excursion, Pyrenees
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Pyrenees : Molló –> Espinavell –> Setcases

Vall de Camprodon

As new streets have been built, the Vall de Camprodon is isolated from the Costa Brava no more. All it takes is an hour’s drive, and one has made it all the way from the coast to the middle of the Pyrenees. Time passes slowly here. This time, we do not stop at the picturesque village of Camprodon but continue up the mountains and towards the French border.


Mollo the TownFirst stop Molló. 1182 meters above sea level, this scenic town is in the middle of a street festival today, all houses adorned with flowers and cloth. The church Santa Cecilia is prominent amidst the other buildings, the tower having five landings, and dates back to Roman times (936). The impressive gates are open and upon entering we feel the soothing silence of the old building. We admire the simple beauty in silent awe and then leave in order to explore the village’s winding alleys. The locals greet us with a smile.The town seems to have sprung from a fairy tale, old stone houses overgrown by flowers. The local shops are small and the friendly owners sell fresh regional products, such as savoury goat cheese in oil or dried, fragrant honey and tasty homemade sausages. We cannot resist these delicacies and buy plenty before heading for the next village, which also is the last before the French before. The scenery is breathtaking; the mountain’s meadows are in full bloom.


Near by EspinavellIn Espinavell, 1260 meters above sea level, time has come to a stop. The village huddles against the rocks – the perfect backdrop for a movie. The villagers are talkative and friendly and always happy to share stories and valuable information. We learn, for example, that the steep alleys are accessible by Jeep during summer only. As soon as winter sets in, and the snow piles up to more than 1 meter, this is no longer possible. It is therefore recommended to start stacking up on staple foods early on in autumn. Even now, mushrooms and berries are left outside to dry, and the wood has already been chopped packed. Each year, on October 13th, the village is home to a special event: getting the horses of the Pyrenees from the mountains and into the stables. This event is known as “la Tria de Mulats d’Espinavelli”. It starts at 11am and is frequently visited by thousands of horse traders and curious onlookers. A restaurant that also has rooms to rent is located just outside of the village. Since it is well past lunchtime and the sky is slightly overcast, we decide to take a break there and get a taste of real mountain cuisine. The “les planes” restaurant is well visited indeed. Luckily, we still find a silent corner, where we order an appel and Foie gras salad, duck on pear, fresh trout and a huge entrecote. The food is simple but tastes fantastic and is not expensive. The only thing we do not recommend is the white wine. You better stick to the red around here.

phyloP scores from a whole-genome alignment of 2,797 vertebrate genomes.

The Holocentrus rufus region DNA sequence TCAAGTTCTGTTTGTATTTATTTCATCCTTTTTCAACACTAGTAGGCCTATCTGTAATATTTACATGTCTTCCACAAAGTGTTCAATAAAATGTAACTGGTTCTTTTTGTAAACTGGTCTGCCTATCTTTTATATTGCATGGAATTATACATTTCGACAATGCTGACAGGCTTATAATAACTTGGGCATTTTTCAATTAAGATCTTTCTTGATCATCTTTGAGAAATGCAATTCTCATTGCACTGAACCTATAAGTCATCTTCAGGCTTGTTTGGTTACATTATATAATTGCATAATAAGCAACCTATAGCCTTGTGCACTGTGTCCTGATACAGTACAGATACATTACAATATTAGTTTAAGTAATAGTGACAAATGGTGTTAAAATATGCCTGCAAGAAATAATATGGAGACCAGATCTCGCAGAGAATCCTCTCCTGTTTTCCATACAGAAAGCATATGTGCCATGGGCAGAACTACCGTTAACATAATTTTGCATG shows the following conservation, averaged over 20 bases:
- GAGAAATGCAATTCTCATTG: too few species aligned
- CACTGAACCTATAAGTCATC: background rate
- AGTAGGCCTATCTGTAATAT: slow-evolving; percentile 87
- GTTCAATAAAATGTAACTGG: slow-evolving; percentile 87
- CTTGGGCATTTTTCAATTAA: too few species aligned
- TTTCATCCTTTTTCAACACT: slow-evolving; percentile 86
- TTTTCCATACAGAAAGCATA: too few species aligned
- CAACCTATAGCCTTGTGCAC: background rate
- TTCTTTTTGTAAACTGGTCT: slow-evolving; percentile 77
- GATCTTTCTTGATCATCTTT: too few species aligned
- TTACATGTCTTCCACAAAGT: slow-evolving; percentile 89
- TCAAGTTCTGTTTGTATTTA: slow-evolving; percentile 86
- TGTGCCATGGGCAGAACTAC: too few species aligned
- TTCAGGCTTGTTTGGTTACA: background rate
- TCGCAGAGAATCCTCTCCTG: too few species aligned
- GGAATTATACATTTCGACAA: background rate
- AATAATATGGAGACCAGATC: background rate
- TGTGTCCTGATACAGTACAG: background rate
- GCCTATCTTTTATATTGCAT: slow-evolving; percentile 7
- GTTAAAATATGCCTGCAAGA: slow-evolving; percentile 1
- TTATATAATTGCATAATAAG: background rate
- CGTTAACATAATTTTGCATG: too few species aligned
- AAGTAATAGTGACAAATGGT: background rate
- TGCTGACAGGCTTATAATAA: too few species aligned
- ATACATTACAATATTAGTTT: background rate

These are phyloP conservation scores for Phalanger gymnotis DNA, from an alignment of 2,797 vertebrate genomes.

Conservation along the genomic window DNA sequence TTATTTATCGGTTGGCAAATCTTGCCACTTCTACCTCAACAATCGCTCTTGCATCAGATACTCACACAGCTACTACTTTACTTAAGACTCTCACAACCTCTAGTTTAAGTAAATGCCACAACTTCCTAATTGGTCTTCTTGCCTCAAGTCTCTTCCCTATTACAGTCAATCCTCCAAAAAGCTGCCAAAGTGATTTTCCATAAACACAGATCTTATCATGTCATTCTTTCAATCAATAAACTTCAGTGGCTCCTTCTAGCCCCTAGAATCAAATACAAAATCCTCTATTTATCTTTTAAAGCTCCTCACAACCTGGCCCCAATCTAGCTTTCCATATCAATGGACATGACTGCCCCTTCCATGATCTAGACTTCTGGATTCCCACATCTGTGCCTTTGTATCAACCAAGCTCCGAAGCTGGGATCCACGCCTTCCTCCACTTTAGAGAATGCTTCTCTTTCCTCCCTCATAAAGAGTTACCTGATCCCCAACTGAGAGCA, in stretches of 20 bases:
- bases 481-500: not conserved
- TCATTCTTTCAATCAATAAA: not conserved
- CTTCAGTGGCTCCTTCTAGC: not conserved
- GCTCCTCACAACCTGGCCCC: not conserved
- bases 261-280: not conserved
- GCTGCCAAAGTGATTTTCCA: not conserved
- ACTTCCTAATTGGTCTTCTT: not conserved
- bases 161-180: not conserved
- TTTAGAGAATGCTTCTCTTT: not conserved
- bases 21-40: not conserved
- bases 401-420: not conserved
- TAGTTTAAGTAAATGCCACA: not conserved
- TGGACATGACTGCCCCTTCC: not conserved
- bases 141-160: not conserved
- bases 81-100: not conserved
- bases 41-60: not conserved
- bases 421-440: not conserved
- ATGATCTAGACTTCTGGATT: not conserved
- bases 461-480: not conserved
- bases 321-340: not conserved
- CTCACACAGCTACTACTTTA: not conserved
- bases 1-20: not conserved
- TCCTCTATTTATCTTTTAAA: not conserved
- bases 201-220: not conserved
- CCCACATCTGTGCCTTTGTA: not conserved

The town Set CasasThe mountain road to Setcases begins just behind the restaurant. According to a sign near the road, the 19 kilometres worth of gravel can be travelled in a normal car. The street was repaved in 2008 for a million Euros. The street itself is a bit of a spectacle itself, and surely unique amongst other mountain roads. Usually, a street this high above sea level is only accessible by food or Jeep. This street, of course, can also be travelled on by mountain bike, motorbike or simply by hiking. We drive up the valley, along the river, pausing every now and then to gather mushrooms, strawberries and the year’s first blueberries. The blossoming world of the mountains feels like a sanctuary, a paradise. There has been a lot of rain in June and the meadows have grown accordingly. As we gain in altitude, the forest grows thinner and is replaced by grassland. Here, we spot a couple of very happy cows and their calves, big horses and many bleating sheep. There are barely any fences – thus, we encounter the occasional cow on the road. We approach with care and our cameras. The cow blinks into the camera with almost palpable disdain. It clearly is not very amused. At 1900 meters above sea level, at the highest point of the passage, we are above the clouds and the sun is shining brightly. One with the mountains, we are enjoying the picturesque landscape royally. High above, there is an eagle roaming the skies. On a clear day, the climb up to the Costabona (2464) is highly recommended for those in possession of good hiking boots. It is a one hour’s climb – and the reward is the widest view, onto the Canigó mountains and almost down to the sea.

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